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Google Tracks Your Flu

Posted by Jane Akre
Wednesday, November 12, 2008 10:37 AM EST
Category: On The Road, Major Medical, Protecting Your Family, In The Workplace
Tags: Influenza, Flu, CDC, FDA and Prescription Drugs, Google

Your google search on flu symptoms may be tracked and forwarded to the CDC

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IMAGE SOURCE: ©iStockphoto/ woman resting with flu/ author: JJRD

 

When you talk to your computer’s search engine, it listens. And in the case of Google, it talks.

Google, the search engine, has launched a new tool, “Flu Trends,” that collects search terms generally associated with the flu.

“We’ve discovered that certain search terms are good indicators of flu activity,” Google said in a statement.

Google Flu Trends then notifies the Centers for Disease Control and Prevention (CDC) to show where flu activity is heating up, helping federal health experts track the flu epidemic.

People who are sick tend to look up symptoms via a search engine. Estimates are as many as 34 to 40 percent of all visits to the internet are related to health.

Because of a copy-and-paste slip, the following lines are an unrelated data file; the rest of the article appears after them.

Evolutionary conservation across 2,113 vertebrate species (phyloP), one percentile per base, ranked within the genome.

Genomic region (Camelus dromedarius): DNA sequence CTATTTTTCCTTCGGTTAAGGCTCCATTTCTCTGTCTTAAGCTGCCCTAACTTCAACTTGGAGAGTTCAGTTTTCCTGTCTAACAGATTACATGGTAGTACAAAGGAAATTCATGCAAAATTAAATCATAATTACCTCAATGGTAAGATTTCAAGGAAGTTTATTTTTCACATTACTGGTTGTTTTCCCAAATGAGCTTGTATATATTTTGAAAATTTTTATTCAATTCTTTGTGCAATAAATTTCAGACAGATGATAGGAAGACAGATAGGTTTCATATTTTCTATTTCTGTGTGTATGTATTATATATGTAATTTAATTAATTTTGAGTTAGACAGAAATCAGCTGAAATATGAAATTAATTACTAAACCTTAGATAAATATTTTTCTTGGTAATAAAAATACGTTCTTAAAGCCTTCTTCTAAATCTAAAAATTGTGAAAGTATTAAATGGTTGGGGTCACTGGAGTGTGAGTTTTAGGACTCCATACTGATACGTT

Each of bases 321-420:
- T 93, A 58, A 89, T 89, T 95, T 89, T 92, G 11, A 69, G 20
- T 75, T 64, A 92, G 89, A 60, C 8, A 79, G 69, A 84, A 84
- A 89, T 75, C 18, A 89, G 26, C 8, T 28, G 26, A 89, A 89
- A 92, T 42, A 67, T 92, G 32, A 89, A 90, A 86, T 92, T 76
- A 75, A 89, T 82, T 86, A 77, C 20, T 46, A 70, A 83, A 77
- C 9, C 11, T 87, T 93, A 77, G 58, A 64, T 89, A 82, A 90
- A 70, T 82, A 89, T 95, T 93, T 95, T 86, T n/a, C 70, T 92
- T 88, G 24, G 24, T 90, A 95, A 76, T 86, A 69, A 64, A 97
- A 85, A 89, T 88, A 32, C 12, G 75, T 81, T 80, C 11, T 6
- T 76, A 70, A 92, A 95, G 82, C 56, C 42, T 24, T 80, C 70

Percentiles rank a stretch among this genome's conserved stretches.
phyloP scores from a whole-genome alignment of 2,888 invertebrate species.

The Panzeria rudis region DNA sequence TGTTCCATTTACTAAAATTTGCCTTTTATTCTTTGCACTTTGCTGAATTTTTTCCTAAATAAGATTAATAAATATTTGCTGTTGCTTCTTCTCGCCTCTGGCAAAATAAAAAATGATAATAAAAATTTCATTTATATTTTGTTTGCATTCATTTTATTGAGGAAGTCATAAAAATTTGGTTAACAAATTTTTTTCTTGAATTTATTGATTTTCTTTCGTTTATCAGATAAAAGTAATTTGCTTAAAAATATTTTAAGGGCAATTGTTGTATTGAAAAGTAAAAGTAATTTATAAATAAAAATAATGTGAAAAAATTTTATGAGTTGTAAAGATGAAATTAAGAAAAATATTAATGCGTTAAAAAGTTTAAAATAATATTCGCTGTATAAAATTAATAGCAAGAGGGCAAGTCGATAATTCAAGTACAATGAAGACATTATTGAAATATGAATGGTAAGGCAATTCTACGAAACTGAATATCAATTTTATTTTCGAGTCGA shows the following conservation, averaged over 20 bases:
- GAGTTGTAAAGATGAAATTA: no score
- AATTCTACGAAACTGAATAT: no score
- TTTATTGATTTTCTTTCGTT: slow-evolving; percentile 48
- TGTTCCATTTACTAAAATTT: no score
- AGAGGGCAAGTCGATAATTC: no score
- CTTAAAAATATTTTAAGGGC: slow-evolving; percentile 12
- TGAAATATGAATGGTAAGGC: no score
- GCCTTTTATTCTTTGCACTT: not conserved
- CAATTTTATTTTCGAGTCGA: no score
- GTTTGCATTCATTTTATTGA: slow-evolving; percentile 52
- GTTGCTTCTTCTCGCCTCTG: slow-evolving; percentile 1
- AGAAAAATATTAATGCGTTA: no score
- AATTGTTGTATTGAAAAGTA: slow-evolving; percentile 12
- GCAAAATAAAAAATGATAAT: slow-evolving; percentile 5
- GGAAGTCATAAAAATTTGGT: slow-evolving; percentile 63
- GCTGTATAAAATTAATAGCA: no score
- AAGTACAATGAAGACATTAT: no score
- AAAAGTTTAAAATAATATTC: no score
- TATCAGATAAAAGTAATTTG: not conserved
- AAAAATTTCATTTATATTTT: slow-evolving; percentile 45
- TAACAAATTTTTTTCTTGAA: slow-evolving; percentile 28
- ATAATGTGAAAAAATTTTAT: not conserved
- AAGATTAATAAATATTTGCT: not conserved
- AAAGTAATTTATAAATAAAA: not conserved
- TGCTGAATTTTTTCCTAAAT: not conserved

Search terms surrounding influenza or the flu might include, fever, muscle aches, cough and flu.

Many of these people might determine they don’t have a garden variety cold and simply follow the general directions for rest, up liquids and take a pain reliever, never seeing a doctor. That makes tracking trends difficult in the real world.

A search engine reports in real time versus the CDC’s surveillance data which usually lags by a few weeks.

Armed with information, the CDC can alert hospitals to be prepared with flu tests and antiviral drugs.  Antibiotics can be stocked for people who get corresponding bacterial infections when they are down with the flu.

For those who feel that surveillance on search engine terms reads a little like Big Brother, Google says it will keep individual data confidential.

“Google Flu Trends can never be used to identify individual users because we rely on anonymized, aggregated counts of how often certain search queries occur each week,” Google says in a statement.

In other words millions of searches will yield trends that are observed and noted.

Google has released Flu Trends through its philanthropic arm. To develop the model, it used hundreds of billions of Google searches from 2003 on. 

Problems with accuracy are a concern. Stephen Morse, an epidemiologist at Columbia University tells ABC News that he does searches for flu all the time, even when he’s not sick. 

“Whether searching for the flu is meaningful or not can only be compared with another gold standard method,” he tells ABC.

Repeatedly washing your hands is still the best flu prevention method.    #


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